Apart from this, the description of medical consumables for ₦7.7 million (214 cartons) is vague. Earlier, experts had hinted that obscure procurement details and vague transactions were ways government agencies concealed illicit transactions.
Further analysis also showed that the medical equipment procurement was not yet completed.
Are Digital Mammograms necessary for COVID-19?
According to Stanford healthcare, Digital mammography detects breast cancers at earlier stages, facilitating further evaluation with acquired data.
However, in the wake of the COVID-19 pandemic in the United States, hospitals and medical facilities closed shops for mammogram examination owing to uncertainty from the novel virus. And while experts still hint at the importance of cancer screenings, FMC Abeokuta’s choice to purchase a mammogram with COVID-19 procurement is questionable.
Moreover, digital mammograms had nothing to do with COVID-19, not in the direct sense at least. This was the response Dataphyte got from Dr Kola Longe, a Medical practitioner. “It is mostly used for the diagnosis of breast cancer- mostly for a person of 35 years and above.”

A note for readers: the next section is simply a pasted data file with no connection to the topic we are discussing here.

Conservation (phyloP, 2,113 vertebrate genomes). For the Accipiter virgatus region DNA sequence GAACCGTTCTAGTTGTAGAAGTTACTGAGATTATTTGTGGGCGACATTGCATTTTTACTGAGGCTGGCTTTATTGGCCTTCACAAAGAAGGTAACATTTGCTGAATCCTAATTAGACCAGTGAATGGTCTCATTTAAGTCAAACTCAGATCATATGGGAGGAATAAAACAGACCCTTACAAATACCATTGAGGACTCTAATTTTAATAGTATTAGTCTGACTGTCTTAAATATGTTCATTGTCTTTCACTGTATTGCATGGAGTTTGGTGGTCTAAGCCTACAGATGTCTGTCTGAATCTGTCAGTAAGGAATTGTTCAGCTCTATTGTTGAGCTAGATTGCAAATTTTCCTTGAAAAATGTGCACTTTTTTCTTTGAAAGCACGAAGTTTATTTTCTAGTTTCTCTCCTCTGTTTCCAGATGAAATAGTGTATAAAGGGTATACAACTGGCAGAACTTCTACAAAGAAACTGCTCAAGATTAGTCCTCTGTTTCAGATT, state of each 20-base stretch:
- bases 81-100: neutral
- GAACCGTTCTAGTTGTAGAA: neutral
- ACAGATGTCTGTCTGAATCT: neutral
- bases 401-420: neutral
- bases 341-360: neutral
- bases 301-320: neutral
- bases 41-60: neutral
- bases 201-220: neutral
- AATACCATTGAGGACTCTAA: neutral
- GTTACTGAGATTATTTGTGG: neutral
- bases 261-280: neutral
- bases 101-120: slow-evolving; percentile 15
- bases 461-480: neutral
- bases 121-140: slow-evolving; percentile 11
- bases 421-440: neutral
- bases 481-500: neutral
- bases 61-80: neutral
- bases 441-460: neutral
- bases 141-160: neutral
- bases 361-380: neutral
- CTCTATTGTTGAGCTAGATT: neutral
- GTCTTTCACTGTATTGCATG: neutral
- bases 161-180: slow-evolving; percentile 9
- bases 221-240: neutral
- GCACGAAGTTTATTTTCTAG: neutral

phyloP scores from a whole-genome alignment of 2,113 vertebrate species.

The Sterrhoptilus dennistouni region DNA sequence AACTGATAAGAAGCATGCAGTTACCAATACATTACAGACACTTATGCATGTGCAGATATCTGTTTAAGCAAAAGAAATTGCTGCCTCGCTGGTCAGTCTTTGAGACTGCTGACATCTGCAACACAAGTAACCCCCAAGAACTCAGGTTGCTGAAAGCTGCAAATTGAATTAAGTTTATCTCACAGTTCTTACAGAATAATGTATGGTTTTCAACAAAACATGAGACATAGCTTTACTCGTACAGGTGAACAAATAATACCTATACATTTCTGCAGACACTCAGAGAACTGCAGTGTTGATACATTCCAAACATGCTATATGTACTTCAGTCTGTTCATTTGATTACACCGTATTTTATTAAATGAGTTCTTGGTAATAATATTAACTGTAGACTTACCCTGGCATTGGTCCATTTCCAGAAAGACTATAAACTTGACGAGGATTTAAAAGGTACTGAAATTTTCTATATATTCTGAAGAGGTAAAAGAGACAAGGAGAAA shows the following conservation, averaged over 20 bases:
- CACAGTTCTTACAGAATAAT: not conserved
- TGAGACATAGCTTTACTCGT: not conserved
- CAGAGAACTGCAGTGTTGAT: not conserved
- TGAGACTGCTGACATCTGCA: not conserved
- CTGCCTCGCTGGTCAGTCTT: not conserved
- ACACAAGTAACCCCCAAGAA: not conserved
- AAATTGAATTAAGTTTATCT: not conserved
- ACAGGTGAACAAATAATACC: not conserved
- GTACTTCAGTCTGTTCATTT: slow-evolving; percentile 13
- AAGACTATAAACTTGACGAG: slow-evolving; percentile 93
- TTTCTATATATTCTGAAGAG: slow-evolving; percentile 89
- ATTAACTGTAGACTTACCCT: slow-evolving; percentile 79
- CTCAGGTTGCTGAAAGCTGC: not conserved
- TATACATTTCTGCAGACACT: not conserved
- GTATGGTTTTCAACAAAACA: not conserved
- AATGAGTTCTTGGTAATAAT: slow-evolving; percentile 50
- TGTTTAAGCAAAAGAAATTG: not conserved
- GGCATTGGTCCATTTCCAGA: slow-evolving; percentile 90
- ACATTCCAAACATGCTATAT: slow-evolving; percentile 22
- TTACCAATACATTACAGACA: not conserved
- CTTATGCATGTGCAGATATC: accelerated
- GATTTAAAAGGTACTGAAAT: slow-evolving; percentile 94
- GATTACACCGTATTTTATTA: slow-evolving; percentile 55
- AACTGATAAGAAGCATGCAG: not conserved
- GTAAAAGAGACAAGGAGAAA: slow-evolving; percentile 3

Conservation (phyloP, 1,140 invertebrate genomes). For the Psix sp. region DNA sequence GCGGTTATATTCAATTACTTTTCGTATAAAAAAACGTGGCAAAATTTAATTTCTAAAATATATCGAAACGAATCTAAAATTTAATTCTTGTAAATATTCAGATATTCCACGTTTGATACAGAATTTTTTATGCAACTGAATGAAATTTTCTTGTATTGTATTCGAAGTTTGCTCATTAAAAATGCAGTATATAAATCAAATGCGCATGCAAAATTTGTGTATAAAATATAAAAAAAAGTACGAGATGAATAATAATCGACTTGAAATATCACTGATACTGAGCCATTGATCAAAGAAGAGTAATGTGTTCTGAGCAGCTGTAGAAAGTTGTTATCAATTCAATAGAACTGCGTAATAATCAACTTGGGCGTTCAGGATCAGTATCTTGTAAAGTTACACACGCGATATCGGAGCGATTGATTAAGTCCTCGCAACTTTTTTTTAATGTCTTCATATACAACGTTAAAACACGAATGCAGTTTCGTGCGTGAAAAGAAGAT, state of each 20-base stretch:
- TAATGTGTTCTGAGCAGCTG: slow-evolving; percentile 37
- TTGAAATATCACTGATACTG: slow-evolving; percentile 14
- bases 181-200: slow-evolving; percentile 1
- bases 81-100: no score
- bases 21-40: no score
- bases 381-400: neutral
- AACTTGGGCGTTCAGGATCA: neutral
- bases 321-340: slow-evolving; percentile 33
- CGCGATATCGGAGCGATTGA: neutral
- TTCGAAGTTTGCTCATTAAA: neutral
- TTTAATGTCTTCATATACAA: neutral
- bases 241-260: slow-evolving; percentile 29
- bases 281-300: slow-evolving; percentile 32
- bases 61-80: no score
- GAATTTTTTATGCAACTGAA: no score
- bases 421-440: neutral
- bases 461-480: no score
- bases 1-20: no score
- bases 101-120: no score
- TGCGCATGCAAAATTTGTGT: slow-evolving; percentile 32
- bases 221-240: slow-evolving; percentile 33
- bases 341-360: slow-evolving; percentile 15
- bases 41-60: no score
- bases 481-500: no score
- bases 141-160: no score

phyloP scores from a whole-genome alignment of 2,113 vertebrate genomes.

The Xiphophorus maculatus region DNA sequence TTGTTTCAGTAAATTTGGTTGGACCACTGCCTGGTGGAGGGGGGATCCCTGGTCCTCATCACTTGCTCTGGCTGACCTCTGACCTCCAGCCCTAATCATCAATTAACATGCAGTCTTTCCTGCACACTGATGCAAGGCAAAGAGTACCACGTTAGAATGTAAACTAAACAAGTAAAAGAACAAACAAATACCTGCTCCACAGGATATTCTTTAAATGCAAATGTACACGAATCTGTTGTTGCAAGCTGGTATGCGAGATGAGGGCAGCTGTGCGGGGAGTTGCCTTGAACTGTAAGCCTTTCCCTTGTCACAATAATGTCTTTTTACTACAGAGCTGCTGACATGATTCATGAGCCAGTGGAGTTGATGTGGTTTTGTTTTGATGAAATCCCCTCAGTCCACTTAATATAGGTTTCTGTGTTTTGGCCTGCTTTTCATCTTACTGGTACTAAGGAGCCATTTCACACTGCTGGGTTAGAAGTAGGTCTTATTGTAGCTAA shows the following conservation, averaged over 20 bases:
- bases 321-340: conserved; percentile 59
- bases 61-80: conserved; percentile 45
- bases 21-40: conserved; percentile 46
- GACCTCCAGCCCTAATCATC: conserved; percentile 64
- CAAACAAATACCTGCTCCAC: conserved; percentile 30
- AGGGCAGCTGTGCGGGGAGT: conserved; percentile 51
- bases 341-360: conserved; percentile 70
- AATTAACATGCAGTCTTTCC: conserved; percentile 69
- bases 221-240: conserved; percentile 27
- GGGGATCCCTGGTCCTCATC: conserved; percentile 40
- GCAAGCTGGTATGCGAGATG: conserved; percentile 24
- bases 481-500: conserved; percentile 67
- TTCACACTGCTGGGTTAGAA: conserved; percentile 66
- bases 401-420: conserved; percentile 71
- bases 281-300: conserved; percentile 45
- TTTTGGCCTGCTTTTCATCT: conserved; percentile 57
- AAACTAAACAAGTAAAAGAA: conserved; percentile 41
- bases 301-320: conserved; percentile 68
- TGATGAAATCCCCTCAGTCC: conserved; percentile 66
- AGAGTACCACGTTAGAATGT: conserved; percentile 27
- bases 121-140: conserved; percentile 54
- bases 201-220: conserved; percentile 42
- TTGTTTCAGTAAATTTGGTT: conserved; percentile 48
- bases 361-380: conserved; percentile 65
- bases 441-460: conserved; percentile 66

₦1.49 million in excesses for furniture and tents
Elsewhere, the Corporate Affairs Commission (CAC) saw it fitting to spend ₦2.01 million on furniture and tents. Per data from NOCOPO, CAC procured CANOPY TENT DIMENSION 7.3X3.75M (6 one), BLACK HORSE PLASTIC VIVA TABLE (6 one), BLACK HORSE PLASTIC VIVA CHAIRS (200 one) worth ₦2 million.
While one may question the scrutiny on this purchase, first question the reason for omitting the price of the chairs per dozen or a unit. And instead lumping bulk sums for a contract given to Metrosource Limited on items clearly over-inflated. Interestingly, Metrosource is an architectural and construction company; now why would CAC contract an Architectural firm for chairs and tents?
Besides, checks by Dataphyte showed an inflation of ₦1.49 million in prices. Survey across markets in Lagos and Ibadan by Dataphyte showed that a unit of plastic chair (Black Horse) cost between ₦2,000 and ₦2,200 in Lagos and Ibadan, respectively. Also, a canopy tent costs ₦70,000, while Viva table goes for ₦5,000 each.
A trader at Aleshinloye market in Ibadan told Dataphyte that the wholesale cost of the items are even cheaper. “It is cheaper if you are buying more than five pieces. We can give you a discount.”